HomeColour in Diamonds

- Colour in Diamond
- Description of the importance of crystalline imperfection
- Diamond type

Knowledge of the various diamond types aids a gemmologist in the understanding of diamond synthesis and treatments.

Most natural diamonds contain some kind of defects and/or impurities within the crystal structure. Based on these defects and/or impurities scientist use infrared spectrometry to differentiate the types of diamond. There are Type I and II. Within each type they are further divided into Type Ia, Type Ib; Type IIa, Type IIb, Type IIc. Within Type Ia it is again further subdivided into Type IaA, and Type IaB. A gemmologist should remember that most diamonds will compose of diamond characteristics of two or more types and/or subtypes, e.g. most natural Type Ib diamonds have a type IaA component. (Tay Thye Sun, Singaporean Gemologist, June 1999)

Type Ia=contains nitrogen in clusters (aggregates); type IaA contains predominantly A-aggregates (pair of nitrogen atoms, forms at lower geological temperatures), type IaB  contains predominantly B-aggregates (four nitrogen atoms surrounding a vacancy, forms at higher geological temperatures). Many type la diamonds contain similar amounts of A- aggregates as well as B-aggregates and are then called type laA/B. In these stones one can frequently detect a certain amount of N3 centers, which cause the light yellow colouration of "cape" diamonds.  Nitrogen may also be present in platelets which have a large extent and low thickness and which represent probably a structure of carbon and nitrogen atoms. This comprises about 98.9% to 99% of natural diamonds. Type IaA diamond is identified by peaks at 1225 and 1180 cm-1; Type IaB diamond by 1130 and 1180 cm-1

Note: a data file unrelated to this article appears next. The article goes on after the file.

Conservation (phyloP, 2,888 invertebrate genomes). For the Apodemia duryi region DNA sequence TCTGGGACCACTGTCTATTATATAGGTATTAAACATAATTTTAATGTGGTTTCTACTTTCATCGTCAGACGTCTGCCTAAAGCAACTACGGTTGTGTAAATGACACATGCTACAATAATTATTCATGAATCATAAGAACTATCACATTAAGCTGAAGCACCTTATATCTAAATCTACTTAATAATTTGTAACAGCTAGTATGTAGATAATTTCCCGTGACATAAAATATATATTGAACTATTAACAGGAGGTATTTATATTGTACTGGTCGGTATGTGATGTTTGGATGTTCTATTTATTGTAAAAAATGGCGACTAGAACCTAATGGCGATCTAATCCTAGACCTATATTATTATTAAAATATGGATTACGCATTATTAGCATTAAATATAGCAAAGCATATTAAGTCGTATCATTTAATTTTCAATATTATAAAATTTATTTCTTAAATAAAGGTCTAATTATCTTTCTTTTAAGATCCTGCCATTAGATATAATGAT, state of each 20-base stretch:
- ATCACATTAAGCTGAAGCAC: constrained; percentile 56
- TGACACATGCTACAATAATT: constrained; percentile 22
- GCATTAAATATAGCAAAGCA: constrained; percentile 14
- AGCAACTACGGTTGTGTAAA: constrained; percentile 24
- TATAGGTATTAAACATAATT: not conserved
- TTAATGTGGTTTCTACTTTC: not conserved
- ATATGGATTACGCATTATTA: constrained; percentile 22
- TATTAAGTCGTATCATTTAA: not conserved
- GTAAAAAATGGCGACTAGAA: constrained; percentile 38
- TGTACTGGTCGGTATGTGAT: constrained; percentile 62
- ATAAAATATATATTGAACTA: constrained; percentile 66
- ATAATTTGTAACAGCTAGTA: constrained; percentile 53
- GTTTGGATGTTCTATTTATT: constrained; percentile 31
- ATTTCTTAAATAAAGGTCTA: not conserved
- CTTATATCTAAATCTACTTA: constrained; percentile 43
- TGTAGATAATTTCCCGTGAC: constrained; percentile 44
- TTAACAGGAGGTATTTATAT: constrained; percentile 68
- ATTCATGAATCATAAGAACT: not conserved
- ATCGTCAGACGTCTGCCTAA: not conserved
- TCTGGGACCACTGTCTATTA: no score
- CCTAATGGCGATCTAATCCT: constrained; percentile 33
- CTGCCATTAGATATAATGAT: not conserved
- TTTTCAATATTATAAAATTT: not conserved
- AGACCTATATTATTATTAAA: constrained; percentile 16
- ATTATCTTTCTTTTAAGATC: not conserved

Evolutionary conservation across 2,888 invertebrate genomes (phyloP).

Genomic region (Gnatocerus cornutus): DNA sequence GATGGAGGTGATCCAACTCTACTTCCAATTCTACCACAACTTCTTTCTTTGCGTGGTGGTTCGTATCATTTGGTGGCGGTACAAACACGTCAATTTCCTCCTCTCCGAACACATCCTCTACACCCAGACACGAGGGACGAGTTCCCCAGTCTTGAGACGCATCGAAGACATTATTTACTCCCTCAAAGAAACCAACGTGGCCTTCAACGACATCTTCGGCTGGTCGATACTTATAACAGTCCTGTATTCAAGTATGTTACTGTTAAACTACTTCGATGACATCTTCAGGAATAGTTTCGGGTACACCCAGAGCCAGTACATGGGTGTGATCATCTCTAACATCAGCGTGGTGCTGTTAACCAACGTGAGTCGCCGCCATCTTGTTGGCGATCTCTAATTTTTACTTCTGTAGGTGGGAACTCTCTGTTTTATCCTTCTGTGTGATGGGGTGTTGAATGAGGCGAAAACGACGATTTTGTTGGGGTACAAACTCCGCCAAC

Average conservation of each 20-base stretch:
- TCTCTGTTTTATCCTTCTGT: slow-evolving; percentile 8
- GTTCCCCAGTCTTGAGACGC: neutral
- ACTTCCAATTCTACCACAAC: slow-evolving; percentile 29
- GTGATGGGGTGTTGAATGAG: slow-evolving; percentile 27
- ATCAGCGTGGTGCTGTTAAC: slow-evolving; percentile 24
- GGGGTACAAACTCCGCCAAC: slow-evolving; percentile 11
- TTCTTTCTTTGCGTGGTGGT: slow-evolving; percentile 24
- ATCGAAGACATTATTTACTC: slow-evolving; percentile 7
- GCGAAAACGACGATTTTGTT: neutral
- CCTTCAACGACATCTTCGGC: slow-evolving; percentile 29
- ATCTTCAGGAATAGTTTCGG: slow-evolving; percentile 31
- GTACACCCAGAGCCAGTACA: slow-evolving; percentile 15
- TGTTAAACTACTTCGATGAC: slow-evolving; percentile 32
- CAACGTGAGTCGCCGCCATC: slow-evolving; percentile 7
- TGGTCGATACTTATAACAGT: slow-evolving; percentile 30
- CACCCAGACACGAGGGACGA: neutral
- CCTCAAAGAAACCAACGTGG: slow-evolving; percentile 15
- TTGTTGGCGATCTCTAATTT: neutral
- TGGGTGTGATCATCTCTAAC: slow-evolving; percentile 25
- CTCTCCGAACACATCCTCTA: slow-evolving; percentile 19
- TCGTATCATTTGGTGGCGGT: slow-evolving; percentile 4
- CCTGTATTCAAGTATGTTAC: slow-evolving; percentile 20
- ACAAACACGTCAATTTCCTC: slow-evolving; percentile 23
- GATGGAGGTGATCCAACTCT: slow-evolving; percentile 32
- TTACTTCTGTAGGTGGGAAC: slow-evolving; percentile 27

Type Ib=contains mostly isolated substitutional nitrogen (i.e. one nitrogen atom substitutes one carbon atom). About 0.2% belong to this type. Identified by peaks at 1344 and 1130 cm-1 in IR spectroscopy. This is due to the single substitution of N.

Type II diamond do not contain any significant amount of nitrogen. About 0.1% belongs to this type. These diamonds are very transparent in the SWUV range down to approximately 230nm

Type IIa=does not show any impurity-related absorption in the UV, visible or infrared parts of the spectrum (the optically most transparent diamonds).

Type IIb=contains boron as an isolated substitutional impurity, is therefore electrically conductive and always has a gray to blue colour. Stones with a very low boron content may appear near colourless.

Type IIc=type II diamonds which contain hydrogen as a substitutional impurity with a dominating absorption around 2900cm-1 in the infrared.

A certain Type III diamond or also called Lonsdaleite, a hexagonal allotrope of diamond and a very rare type of diamond that is found in meteorite mentioned in Diamond Dictionary p. 305 2nd edition is a mistake. Lonsdaleite is an allotrope of carbon. With a hexagonal crystal structure it cannot be a diamond type. (Personal communication with Tay Thye Sun, 2006) 

16.5.2.1 The mechanism and major influences of imperfections on colour and electrical properties
16.5.2.2 Absorption characteristics